GLASSCOCK, JAMES ABNER
GLASSCOCK, JAMES ABNER (1816–1876). James Abner Glasscock, printer, soldier, and diarist of the Mier expedition, son of Thomas and Elizabeth (Milligan) Glasscock and the younger brother of George Washington Glasscock, was born in 1816 in Kentucky. John Henry Brown ranked him among the "educated, talented and honorable men" who arrived in Austin at its founding in September and October 1839. With the recurrence of war fever that followed Mexican general Rafael Vásquez's raid on San Antonio in March 1842, Glasscock enlisted as a private in Capt. Jack R. Everett's Company B of the Mobile (Alabama) Volunteers and served from April 1842 until discharged on October 2. Glasscock was residing in Victoria when Mexican general Adrián Woll reentered San Antonio in September with a force of 1,000 men. In response to Woll's invasion Gen. Alexander Somervell raised an army to invade Mexico, and Glasscock enlisted as a private in Capt. Ewen Cameron's company of Col. James R. Cooke's First Regiment of Somervell's South Western Army on November 12, 1842. He remained with the unsuccessful Somervell expedition until its commander ordered his troops to return to Texas. Rather than obey this order, however, Glasscock and the majority of the volunteers followed Col. William S. Fisher down the Rio Grande to Mier, where the entire force was captured on December 26.
Glasscock, with the rest of Fisher's men as well as the captives from the Texan Santa Fe expedition, was incarcerated at Mexico's notorious Perote Prison. While in prison he edited a short-lived newspaper, the first issue of which was called the Perote Meat-Axe and the second and final number the Perote Prisoners. More important, he kept an extensive and detailed diary from December 24, 1842, through February 12, 1844, and from June 8, 1844, through September 13, 1844, recording the daily tribulations and minor triumphs of the Perote prisoners. He was released from Perote on September 16, 1844, and sailed for New Orleans from Veracruz with Colonel Fisher and the remainder of his men on the American schooner Creole on September 22.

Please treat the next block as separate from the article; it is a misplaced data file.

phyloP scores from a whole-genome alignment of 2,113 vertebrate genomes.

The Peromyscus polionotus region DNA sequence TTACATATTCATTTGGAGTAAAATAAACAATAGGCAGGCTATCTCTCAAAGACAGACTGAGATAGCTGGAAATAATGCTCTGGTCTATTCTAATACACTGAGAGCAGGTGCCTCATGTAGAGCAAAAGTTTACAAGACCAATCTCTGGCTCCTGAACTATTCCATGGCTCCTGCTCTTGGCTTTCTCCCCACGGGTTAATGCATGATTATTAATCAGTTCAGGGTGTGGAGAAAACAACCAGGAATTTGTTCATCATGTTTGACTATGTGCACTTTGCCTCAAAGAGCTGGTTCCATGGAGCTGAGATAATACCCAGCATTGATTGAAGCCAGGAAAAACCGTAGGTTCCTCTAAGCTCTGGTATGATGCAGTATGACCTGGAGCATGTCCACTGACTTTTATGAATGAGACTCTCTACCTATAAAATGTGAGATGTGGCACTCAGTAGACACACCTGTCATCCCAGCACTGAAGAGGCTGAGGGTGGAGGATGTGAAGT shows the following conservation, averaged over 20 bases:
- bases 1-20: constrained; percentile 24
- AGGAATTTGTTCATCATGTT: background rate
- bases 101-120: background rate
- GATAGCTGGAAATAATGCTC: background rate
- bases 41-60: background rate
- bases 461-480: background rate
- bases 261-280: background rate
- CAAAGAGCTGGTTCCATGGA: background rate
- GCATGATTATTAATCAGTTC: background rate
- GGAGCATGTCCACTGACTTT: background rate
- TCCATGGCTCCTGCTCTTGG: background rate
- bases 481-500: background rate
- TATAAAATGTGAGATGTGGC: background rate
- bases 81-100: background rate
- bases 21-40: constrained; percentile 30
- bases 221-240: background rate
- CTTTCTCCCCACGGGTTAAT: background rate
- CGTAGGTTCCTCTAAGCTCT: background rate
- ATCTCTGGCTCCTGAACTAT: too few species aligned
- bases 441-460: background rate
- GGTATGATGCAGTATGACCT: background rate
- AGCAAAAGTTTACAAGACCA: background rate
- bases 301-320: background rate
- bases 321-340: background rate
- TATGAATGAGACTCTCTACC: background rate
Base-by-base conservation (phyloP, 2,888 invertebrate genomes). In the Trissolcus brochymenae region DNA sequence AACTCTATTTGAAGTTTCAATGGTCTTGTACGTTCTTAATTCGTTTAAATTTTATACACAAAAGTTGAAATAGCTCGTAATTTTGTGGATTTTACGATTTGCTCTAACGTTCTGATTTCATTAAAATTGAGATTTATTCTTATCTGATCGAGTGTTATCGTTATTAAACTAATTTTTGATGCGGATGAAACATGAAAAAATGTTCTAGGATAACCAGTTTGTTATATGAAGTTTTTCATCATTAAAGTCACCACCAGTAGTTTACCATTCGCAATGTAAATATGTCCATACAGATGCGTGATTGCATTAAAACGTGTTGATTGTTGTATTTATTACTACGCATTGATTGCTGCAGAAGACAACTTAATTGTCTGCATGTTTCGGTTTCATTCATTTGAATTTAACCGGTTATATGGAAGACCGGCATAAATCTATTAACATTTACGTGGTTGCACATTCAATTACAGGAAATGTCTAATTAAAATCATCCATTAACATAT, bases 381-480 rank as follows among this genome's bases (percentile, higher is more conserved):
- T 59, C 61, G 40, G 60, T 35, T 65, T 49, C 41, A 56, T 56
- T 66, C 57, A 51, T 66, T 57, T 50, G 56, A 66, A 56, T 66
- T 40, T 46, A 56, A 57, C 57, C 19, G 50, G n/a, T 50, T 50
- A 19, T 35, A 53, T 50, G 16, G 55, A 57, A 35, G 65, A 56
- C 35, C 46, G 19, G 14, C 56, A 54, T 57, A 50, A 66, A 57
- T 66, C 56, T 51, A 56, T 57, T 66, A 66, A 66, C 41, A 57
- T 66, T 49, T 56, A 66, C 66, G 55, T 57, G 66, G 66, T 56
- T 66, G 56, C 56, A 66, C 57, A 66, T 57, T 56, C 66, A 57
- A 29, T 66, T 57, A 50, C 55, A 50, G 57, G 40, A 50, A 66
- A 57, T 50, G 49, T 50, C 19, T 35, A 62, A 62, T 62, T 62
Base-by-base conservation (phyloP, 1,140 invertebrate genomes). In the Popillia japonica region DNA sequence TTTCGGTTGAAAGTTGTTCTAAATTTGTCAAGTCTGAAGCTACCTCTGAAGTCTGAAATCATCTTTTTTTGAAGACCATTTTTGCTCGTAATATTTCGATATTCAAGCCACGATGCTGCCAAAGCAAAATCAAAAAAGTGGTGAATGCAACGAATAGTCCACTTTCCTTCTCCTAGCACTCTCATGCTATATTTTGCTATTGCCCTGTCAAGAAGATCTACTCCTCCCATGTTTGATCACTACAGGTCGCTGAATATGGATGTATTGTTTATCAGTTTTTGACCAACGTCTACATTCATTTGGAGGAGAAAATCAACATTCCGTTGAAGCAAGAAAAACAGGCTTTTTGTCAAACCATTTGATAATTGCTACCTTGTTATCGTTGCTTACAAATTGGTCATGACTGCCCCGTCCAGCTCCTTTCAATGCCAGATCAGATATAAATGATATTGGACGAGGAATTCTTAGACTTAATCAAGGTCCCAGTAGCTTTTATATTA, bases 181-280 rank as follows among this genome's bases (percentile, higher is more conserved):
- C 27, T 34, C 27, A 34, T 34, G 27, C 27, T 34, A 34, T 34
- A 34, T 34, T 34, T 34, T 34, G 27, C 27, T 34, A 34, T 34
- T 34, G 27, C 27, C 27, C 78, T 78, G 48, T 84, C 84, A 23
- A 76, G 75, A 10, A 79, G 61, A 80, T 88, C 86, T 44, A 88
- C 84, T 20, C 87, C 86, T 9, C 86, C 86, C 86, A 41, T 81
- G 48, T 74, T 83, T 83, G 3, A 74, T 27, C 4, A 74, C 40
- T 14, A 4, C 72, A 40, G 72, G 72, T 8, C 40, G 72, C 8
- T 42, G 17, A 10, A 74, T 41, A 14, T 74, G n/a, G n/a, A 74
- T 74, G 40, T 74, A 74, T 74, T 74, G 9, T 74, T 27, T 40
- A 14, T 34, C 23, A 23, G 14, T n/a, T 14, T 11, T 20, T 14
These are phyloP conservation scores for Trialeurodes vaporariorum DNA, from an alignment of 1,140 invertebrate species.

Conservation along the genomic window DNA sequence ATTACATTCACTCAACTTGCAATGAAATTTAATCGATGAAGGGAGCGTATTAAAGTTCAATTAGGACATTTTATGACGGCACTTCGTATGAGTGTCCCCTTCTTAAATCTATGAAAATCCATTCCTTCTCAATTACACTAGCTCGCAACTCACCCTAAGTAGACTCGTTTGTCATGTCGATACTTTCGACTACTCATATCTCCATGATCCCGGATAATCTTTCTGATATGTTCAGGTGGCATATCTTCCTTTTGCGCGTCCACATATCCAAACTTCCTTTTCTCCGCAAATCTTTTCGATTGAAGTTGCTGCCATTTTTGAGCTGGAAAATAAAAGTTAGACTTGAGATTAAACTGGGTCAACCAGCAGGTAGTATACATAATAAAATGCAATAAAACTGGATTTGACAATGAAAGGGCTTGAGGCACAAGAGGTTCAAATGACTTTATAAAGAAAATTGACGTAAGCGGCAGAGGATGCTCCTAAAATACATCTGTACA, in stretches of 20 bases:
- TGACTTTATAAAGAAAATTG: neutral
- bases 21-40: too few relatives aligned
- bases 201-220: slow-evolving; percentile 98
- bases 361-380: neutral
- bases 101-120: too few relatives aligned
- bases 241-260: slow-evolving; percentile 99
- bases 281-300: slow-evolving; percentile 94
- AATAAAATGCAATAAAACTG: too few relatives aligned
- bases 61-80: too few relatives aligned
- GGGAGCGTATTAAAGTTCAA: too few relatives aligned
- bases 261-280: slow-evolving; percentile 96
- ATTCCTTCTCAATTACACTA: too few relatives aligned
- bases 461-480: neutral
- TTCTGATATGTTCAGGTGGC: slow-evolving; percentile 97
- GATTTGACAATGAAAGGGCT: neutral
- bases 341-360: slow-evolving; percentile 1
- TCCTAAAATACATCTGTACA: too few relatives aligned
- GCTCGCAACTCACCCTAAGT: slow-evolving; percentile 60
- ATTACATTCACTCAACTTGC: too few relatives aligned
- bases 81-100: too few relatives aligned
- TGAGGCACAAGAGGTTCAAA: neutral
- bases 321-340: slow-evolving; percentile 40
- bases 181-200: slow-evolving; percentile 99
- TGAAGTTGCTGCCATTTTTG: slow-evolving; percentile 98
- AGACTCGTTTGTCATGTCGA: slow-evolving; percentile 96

Glasscock seems to have taken up residence in San Antonio. At the outbreak of the Mexican War he was elected second lieutenant of Capt. Benjamin F. Hill's Company A of Col. John C. Hays's First Regiment, Texas Mounted Rifles. He served from April 14 through June 16, 1847. (A Thomas Glasscock also served in this company as first lieutenant and a Stephen Glasscock as second corporal.) James Glasscock returned to Austin early in 1848 and received $740 in back pay for his service on the Mier expedition. In October of that year he returned to San Antonio, where he, Michael Cronican, and Frank Brown began to edit and publish the Western Texian, one of the city's first newspapers, on a Washington hand press in the old Rodriguez Building. When the cholera epidemic of 1849 killed Cronican, Glasscock became the sole proprietor of the newspaper but sold out to a partnership called Lewis and Groesbeck in November. He subsequently returned to Austin and worked for a time on the Texas State Gazette (see AUSTIN STATE GAZETTE) but sometime after October 1850 he followed Maj. Robert S. Neighbors to El Paso and by 1859 was living in Siskiyou County, California. He died in 1876.
John Henry Brown, Indian Wars and Pioneers of Texas (Austin: Daniell, 1880; reprod., Easley, South Carolina: Southern Historical Press, 1978). Clarksville Northern Standard, December 12, 1844. James M. Day, ed., "Diary of James A. Glasscock, Mier Man," Texana 1 (Spring, Summer 1963). Vertical Files, Dolph Briscoe Center for American History, University of Texas at Austin.
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The following, adapted from the Chicago Manual of Style, 15th edition, is the preferred citation for this article.Handbook of Texas Online, Thomas W. Cutrer, "GLASSCOCK, JAMES ABNER," accessed July 16, 2020, http://www.tshaonline.org/handbook/online/articles/fgl09.
Uploaded on June 15, 2010. Modified on December 5, 2019. Published by the Texas State Historical Association.